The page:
Energy plan to boost renewables to 35% of totalThe government gave a final stamp of approval to an energy plan that would boost renewable energy to 35 percent of all power generated in Korea by 2040, up from the current 7.6 percent.
The latest plan did not provide details about nuclear and coal-fueled reactors, which are supposed to be phased out. Yet the government plan raised concerns about higher electricity bills, especially as the nation’s power supplier, Korea Electric Power Corp. (Kepco), suffers from increasing operating losses.
The master plan with a 20-year goal, which is renewed every five years, was passed in a cabinet meeting that was presided over by Prime Minister Lee Nak-yon on Tuesday.
It is more aggressive than the previous plan, which called for a raising of the renewable energy contribution to 11 percent by 2035.
The government said it maintained the basic direction and rationals of the energy road maps created by previous governments and reflected the public’s demand for clean and safer energies. This includes the public worries after the 2011 Fukushima nuclear plant meltdown and the 2017 earthquake in Pohang.
The government said the key to the latest energy plan was to change the structure of Korea’s industry to be more aligned with advanced economies.
One specific goal is to improve energy efficiency by 38 percent by 2040 with the help of various changes such as capping carbon emissions, more active carbon trading and installing systems with the latest technologies like Internet-of-Things (IoT) and energy storage systems.
The government hopes to lower energy demand by 2040 to 171.8 million tonnage of oil equivalent (TOE) per year, an 18.6-percent reduction from current levels. Without changes, energy demand is expected to grow 0.8 percent annually to reach 211 million TOE by 2040. As of 2017, energy consumption amounted to 176 TOE.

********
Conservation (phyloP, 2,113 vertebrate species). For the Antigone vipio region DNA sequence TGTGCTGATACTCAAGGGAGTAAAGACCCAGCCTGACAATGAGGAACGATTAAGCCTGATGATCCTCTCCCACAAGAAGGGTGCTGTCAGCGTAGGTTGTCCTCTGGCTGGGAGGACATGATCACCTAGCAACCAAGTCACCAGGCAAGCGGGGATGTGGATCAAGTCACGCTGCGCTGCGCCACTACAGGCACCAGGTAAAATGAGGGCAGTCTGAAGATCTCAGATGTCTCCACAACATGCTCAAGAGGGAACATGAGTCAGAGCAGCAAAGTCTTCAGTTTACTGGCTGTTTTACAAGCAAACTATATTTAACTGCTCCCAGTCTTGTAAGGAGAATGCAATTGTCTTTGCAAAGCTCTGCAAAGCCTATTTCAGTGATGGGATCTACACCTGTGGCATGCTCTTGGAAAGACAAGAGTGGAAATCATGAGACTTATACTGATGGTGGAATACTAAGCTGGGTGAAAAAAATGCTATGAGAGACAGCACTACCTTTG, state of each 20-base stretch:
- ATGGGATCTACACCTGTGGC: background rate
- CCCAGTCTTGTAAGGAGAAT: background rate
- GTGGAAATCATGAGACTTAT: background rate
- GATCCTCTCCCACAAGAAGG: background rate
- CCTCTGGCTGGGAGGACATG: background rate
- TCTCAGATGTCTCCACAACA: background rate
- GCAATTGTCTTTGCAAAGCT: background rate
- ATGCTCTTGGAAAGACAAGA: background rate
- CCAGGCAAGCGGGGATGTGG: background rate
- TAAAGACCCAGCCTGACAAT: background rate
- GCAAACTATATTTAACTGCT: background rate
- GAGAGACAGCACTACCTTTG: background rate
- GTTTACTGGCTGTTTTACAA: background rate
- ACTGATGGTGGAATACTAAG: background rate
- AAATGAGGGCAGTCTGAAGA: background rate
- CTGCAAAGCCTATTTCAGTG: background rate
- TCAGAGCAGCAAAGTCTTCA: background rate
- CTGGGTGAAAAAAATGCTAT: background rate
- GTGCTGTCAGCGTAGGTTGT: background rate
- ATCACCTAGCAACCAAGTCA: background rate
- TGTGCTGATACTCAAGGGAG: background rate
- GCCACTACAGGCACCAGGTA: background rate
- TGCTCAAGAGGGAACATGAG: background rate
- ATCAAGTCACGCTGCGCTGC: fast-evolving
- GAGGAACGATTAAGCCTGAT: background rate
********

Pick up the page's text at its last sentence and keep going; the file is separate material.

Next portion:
The government wants to reduce industrial use of energy by 56.1 percent, to 96.3 million TOE, by 2040. It is also hoping to reduce energy consumption in transportation by 19 percent to 32.7 million. Household consumption is expected to be lowered 10.3 percent to 17.7 million TOE by 2040.
Yet the energy plan did not included detailed plans for nuclear or coal reactors. It only stated that the contribution of nuclear power will be gradually reduced by not extending the operational lives of nuclear reactors and not building new reactors.
In the previous plan, nuclear’s contribution was to amount to 29 percent by 2035. Nuclear power, which accounted for as much as 30 percent of all power in 2016, has fallen to 20 percent since the current government took over.
The downside is the cost of generating power in the future. According to Kepco, the unit cost of generating 1 kilowatt hour from nuclear power was 62.18 won ($0.05) last year. For coal it was 83.19 won. The cost of more environmentally friendly energy sources is more than double.
The unit cost of the same energy from liquefied natural gas is 122.62 won and from renewable energy (including solar and wind) is 179.42 won.
That could increase Kepco’s losses.
Last year, the state-owned power supplier suffered an operating loss of 208 billion won.
In the first three months of this year, it reported a 629.9 billion won operating loss. That was 42 billion won more than what analysts expected.
BY LEE HO-JEONG [firstname.lastname@example.org]
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